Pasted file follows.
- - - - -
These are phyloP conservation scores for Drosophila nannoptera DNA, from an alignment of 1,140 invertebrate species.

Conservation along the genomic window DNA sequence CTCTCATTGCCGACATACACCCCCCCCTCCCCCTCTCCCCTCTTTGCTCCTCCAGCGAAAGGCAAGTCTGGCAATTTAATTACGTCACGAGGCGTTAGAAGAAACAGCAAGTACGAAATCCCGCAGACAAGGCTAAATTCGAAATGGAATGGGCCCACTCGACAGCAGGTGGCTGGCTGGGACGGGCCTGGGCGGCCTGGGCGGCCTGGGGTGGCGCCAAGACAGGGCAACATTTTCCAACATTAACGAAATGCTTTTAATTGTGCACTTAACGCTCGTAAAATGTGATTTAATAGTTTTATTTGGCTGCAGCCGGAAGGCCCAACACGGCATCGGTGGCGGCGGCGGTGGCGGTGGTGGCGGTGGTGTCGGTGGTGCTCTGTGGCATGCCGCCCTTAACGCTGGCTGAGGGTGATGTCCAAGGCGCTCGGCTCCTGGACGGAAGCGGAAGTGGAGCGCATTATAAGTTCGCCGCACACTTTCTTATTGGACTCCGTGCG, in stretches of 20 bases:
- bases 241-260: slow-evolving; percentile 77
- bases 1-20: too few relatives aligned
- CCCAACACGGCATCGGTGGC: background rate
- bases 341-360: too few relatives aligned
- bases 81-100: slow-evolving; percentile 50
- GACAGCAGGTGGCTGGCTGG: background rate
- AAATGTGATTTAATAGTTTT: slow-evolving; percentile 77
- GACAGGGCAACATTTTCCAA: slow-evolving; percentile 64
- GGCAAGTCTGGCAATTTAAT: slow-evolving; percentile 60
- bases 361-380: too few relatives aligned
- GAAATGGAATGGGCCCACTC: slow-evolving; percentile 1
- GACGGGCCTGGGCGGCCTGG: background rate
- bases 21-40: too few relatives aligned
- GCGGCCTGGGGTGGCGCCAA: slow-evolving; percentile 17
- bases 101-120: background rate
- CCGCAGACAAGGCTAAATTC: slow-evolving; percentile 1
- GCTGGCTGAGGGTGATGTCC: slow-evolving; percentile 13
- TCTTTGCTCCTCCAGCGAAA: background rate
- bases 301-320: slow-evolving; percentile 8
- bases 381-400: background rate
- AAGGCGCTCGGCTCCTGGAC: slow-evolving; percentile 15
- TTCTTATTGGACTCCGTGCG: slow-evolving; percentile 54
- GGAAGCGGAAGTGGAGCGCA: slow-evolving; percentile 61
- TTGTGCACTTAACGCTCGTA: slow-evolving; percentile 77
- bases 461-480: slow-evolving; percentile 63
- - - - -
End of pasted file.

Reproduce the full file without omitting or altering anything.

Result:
These are phyloP conservation scores for Drosophila nannoptera DNA, from an alignment of 1,140 invertebrate species.

Conservation along the genomic window DNA sequence CTCTCATTGCCGACATACACCCCCCCCTCCCCCTCTCCCCTCTTTGCTCCTCCAGCGAAAGGCAAGTCTGGCAATTTAATTACGTCACGAGGCGTTAGAAGAAACAGCAAGTACGAAATCCCGCAGACAAGGCTAAATTCGAAATGGAATGGGCCCACTCGACAGCAGGTGGCTGGCTGGGACGGGCCTGGGCGGCCTGGGCGGCCTGGGGTGGCGCCAAGACAGGGCAACATTTTCCAACATTAACGAAATGCTTTTAATTGTGCACTTAACGCTCGTAAAATGTGATTTAATAGTTTTATTTGGCTGCAGCCGGAAGGCCCAACACGGCATCGGTGGCGGCGGCGGTGGCGGTGGTGGCGGTGGTGTCGGTGGTGCTCTGTGGCATGCCGCCCTTAACGCTGGCTGAGGGTGATGTCCAAGGCGCTCGGCTCCTGGACGGAAGCGGAAGTGGAGCGCATTATAAGTTCGCCGCACACTTTCTTATTGGACTCCGTGCG, in stretches of 20 bases:
- bases 241-260: slow-evolving; percentile 77
- bases 1-20: too few relatives aligned
- CCCAACACGGCATCGGTGGC: background rate
- bases 341-360: too few relatives aligned
- bases 81-100: slow-evolving; percentile 50
- GACAGCAGGTGGCTGGCTGG: background rate
- AAATGTGATTTAATAGTTTT: slow-evolving; percentile 77
- GACAGGGCAACATTTTCCAA: slow-evolving; percentile 64
- GGCAAGTCTGGCAATTTAAT: slow-evolving; percentile 60
- bases 361-380: too few relatives aligned
- GAAATGGAATGGGCCCACTC: slow-evolving; percentile 1
- GACGGGCCTGGGCGGCCTGG: background rate
- bases 21-40: too few relatives aligned
- GCGGCCTGGGGTGGCGCCAA: slow-evolving; percentile 17
- bases 101-120: background rate
- CCGCAGACAAGGCTAAATTC: slow-evolving; percentile 1
- GCTGGCTGAGGGTGATGTCC: slow-evolving; percentile 13
- TCTTTGCTCCTCCAGCGAAA: background rate
- bases 301-320: slow-evolving; percentile 8
- bases 381-400: background rate
- AAGGCGCTCGGCTCCTGGAC: slow-evolving; percentile 15
- TTCTTATTGGACTCCGTGCG: slow-evolving; percentile 54
- GGAAGCGGAAGTGGAGCGCA: slow-evolving; percentile 61
- TTGTGCACTTAACGCTCGTA: slow-evolving; percentile 77
- bases 461-480: slow-evolving; percentile 63